South Portland disability center gets federal grant to expand outreach, driving assessments
SOUTH PORTLAND — At the age of 18, Dennis Fitzgibbons sustained a spinal cord injury that left him paralyzed from the waist down.
But thanks to a program similar to the one being offered at Alpha One, a South Portland-based center for independent living, Fitzgibbons was able to maintain his independence, continue driving and be a productive member of society.
"I can't tell you how important that is," said Fitzgibbons, Alpha One's chief executive officer. "It's really key to independence."
Last week, the federal government awarded a five-year grant of $350,000 so Alpha One can strengthen its adaptive driving evaluation program and expand its outreach to under-served populations, like young people, by using social networking.
Fitzgibbons, 59, said the group will use some of that funding to reach people with disabilities who are transitioning from adolescence to adulthood, typically those between the ages of 14 and 20.
That demographic is particularly important, he said, since those people typically are getting ready to move out of their parents' homes. Without learning valuable life skills, many could find themselves in assisted living centers.
"We do everything we can to keep people from going into nursing homes," Fitzgibbons said.
Established in 1978, Alpha One provides independent living services to about 4,000 disabled adults and children throughout the state. It is based at 127 Main St. in South Portland, but it also has offices in Bangor and Presque Isle.
Most of Alpha One's board members are disabled. The organization has an annual budget of $3.5 million, mostly from federal sources, and relies on a staff of 36 workers to service the entire state.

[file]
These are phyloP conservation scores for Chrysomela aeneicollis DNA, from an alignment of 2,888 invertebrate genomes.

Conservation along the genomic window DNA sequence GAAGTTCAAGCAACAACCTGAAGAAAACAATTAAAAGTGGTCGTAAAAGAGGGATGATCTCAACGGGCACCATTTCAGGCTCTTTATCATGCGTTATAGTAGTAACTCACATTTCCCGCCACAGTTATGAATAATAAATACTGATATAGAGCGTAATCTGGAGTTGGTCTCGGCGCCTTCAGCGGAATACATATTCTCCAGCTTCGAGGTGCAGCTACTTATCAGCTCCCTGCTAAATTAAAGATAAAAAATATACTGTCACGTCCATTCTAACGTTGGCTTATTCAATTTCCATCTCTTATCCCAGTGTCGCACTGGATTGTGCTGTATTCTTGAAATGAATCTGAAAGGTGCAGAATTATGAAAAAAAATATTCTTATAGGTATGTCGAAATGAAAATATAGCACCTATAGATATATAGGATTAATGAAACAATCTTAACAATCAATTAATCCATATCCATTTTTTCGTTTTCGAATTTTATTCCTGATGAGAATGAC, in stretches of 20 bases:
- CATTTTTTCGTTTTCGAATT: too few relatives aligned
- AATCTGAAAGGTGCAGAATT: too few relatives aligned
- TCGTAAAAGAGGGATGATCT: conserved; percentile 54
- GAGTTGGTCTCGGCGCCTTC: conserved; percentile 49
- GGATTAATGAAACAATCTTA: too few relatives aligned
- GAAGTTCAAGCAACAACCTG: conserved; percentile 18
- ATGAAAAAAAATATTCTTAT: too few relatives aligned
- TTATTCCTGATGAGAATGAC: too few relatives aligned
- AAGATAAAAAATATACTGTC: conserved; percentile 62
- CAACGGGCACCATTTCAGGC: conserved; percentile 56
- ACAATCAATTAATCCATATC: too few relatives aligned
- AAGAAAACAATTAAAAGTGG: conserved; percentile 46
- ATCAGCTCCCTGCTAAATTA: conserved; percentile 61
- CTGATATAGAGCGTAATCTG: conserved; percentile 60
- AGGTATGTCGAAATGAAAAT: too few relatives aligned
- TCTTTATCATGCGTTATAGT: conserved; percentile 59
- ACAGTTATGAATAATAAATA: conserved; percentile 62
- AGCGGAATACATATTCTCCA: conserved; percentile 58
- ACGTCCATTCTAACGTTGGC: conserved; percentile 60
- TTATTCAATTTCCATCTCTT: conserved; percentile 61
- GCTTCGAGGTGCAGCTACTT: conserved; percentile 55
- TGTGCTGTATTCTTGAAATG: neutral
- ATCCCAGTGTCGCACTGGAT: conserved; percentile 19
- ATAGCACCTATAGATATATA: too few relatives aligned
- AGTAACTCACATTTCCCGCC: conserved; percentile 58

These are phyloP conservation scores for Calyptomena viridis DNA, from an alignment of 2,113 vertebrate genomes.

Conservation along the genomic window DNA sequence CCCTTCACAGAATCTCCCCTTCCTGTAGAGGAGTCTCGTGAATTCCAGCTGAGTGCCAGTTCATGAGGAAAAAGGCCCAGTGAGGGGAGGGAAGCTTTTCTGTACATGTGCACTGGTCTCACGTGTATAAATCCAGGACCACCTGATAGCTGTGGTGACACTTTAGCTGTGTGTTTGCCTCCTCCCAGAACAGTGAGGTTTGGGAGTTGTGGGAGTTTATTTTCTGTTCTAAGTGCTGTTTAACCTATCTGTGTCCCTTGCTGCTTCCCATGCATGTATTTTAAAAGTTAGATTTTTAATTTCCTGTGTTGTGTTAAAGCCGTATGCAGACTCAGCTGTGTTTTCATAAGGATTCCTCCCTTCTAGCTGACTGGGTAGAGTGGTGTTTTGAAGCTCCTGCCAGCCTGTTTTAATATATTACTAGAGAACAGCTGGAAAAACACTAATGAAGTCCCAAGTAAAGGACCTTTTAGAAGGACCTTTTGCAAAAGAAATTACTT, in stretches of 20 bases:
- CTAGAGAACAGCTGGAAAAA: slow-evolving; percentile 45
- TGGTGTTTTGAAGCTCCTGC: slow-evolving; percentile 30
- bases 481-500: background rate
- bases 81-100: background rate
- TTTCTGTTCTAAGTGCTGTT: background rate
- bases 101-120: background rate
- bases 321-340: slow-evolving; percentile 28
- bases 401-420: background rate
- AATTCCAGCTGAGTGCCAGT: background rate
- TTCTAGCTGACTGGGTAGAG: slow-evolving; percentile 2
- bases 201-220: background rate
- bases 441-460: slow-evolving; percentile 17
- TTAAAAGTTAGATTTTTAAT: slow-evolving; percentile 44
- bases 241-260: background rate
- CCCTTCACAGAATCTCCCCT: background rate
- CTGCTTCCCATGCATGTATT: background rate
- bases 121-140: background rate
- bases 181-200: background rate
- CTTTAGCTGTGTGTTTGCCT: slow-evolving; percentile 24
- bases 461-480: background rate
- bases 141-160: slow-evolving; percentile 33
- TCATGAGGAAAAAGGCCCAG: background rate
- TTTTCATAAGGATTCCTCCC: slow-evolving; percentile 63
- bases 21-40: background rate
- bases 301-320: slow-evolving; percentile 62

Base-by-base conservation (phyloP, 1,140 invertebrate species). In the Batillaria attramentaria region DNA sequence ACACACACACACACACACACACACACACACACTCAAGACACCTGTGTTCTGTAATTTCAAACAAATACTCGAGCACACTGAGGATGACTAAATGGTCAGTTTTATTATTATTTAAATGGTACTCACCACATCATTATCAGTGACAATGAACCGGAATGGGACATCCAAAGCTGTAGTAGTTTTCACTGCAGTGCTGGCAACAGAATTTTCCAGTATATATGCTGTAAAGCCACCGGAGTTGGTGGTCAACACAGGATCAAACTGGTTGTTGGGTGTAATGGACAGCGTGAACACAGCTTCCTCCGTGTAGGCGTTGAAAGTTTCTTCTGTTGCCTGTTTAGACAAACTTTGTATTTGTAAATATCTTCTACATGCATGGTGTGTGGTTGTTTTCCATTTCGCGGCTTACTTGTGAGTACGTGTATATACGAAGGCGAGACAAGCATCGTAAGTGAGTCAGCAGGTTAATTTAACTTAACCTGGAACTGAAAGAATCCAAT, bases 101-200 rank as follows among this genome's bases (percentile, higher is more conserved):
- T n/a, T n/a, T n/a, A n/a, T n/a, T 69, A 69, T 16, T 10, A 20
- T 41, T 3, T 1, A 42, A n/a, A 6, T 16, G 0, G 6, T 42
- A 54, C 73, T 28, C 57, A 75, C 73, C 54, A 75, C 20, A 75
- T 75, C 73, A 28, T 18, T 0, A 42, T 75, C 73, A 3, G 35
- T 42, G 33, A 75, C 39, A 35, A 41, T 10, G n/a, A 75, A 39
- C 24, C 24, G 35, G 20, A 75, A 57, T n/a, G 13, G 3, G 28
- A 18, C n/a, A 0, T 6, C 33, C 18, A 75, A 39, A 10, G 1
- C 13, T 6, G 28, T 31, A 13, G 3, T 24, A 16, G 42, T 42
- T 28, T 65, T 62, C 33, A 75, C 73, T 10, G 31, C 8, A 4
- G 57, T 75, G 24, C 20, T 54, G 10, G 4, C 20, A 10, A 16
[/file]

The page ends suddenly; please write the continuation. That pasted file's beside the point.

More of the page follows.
Fitzgibbons said Alpha One works with people with cognitive, developmental, sensory and physical disabilities. The center is unique in that it provides services based on personal goals their clients set for themselves.
Fitzgibbons said clients sometimes don't reach those goals.
"We also support a person's right to fail," he said, "which is often denied to people with disabilities."
Alpha One will typically offer their clients an assessment, whether it's gauging ability to drive a car or use a restroom in their own home. The center then works with clients to identify potential funding sources to pay for upgrades necessary to maintain the clients' independence.
Fitzgibbons said financial assistance can come in the form of grants, or low-interest loans through the Finance Authority of Maine. Regardless, it is up to the client to solicit bids for their project, whether installing equipment in a car or adding a ramp to a home and overseeing the construction project.
"We're teaching skills and building confidence," he said. "The client is always in control."
The center is planning on using some of the new federal grant money this year to replace its specially equipped driver education car, a 1994 Chevy Euro.
Finances often prohibit people from making the necessary changes to live independently, according to occupational therapist Ketra Crosson, who is also a licensed driver education teacher.
To buy a vehicle retrofitted to be driven by someone who is paralyzed from the waist down can cost about $40,000, Crosson said. Such retrofits include a hand-operated lever for the accelerator and brake, and handle extensions for turn signals, windshield wipers and emergency brake.
While the center assesses the driving abilities of up to 75 people a year, only about half of them complete the training and end up on the road, she said.
But sometimes clients don't need to actually take to the road to achieve the overall objective.
"Sometimes, just knowing they can drive is enough," Crosson said.
Randy Billings can be reached at 781-3661 ext. 100 or email@example.com